The inquiry into Irish Bank Resolution Corporation sell-offs, including the sale of Siteserv to Denis O'Brien, would face successful legal challenges if it tries to use confidential banking information, the judge heading the investigation has said.
In a detailed 77-page document sent to the Department of the Taoiseach, Mr Justice Brian Cregan warns legal challenges causing "serious delays" are inevitable, even if the Cabinet decides to give him greater authority.
The Cabinet will on Tuesday examine options to increase the judge’s powers, following declarations from Taoiseach Enda Kenny and Minister for Finance Michael Noonan that the inquiry will have what it needs to do its work.
The favoured solution among Ministers is to amend the 2004 Commission of Investigation Act to give Mr Justice Cregan the powers he needs to override the confidentiality rules.
In his document, seen by The Irish Times, the judge said he currently has no legal power to delve into confidential banking information and would immediately face legal challenges if he tried to do so.
He warned he could face challenges even if the Government gave the commission of inquiry express statutory powers to decide the public interest could overrule the right to confidentiality. Such actions would cause serious delay, he said.
“In such circumstances the courts may have to determine the matter before the commission could proceed with the investigation,” the judge wrote.
The commission is investigating disposals by IBRC involving write-downs of €10 million or more. They include the sale of Siteserv to a company controlled by Mr O’Brien.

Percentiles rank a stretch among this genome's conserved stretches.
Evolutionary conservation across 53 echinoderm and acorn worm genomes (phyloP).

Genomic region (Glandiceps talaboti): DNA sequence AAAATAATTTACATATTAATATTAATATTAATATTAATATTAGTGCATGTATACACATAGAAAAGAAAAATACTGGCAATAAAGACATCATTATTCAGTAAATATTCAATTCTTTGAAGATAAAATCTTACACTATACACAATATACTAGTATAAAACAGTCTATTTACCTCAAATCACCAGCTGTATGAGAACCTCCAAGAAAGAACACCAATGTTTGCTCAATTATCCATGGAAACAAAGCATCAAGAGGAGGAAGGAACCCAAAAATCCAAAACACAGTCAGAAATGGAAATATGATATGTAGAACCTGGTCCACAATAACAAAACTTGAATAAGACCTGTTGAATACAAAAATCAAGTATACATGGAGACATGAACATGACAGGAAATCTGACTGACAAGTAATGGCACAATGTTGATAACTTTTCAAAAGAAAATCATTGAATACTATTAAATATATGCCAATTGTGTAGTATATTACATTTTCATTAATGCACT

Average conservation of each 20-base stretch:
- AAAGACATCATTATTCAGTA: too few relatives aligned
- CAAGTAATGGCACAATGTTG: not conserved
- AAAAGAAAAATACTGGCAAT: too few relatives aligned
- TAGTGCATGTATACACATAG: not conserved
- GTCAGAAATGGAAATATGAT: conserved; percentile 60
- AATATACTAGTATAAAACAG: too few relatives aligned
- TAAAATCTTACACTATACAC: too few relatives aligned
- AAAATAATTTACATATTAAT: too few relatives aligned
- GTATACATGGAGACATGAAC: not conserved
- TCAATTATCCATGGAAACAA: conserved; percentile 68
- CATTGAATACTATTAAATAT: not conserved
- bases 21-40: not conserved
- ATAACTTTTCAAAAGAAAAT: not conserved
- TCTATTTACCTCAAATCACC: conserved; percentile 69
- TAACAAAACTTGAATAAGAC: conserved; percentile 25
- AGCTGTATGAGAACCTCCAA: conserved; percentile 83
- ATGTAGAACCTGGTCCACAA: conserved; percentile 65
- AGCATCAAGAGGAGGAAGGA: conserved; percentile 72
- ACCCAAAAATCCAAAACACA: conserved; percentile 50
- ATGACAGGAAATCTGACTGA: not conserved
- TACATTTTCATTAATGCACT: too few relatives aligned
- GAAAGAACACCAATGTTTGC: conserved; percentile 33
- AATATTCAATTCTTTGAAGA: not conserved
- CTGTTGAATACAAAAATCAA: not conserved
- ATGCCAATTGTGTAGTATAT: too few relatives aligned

Attorney General Máire Whelan, whose role has been criticised by the Opposition, is expected to brief the Cabinet on Tuesday.
Ms Whelan and her officials were on Monday night preparing an options paper on possible courses of action for Taoiseach Enda Kenny and Tánaiste Joan Burton.
However, Government sources said a decision on how to proceed may not be taken on Tuesday.
The commission has been asked to investigate about 37 transactions undertaken by the IBRC and borrowing terms offered to customers, and is now in possession of some 200,000 pages of documents. Mr Justice Cregan’s view is that this information cannot be used as evidence.
A Department of Finance legal opinion sent to the commission accepted much of the information was confidential, but argued the commission could decide to admit it into evidence under its legal powers.
In a blunt assessment, Mr Justice Cregan said the legislation used to establish the inquiry does not give him the powers to make that decision.
The commission issued the determination following correspondence with the IBRC special liquidators, who said their legal advice was that the banking information was confidential and in some cases also subject to legal privilege.
The former IBRC directors also submitted the commission had the power to overrule the right to confidentiality if this was in the public interest.
Mr Noonan said he was first made aware of Mr Justice Cregan's decision last Thursday evening.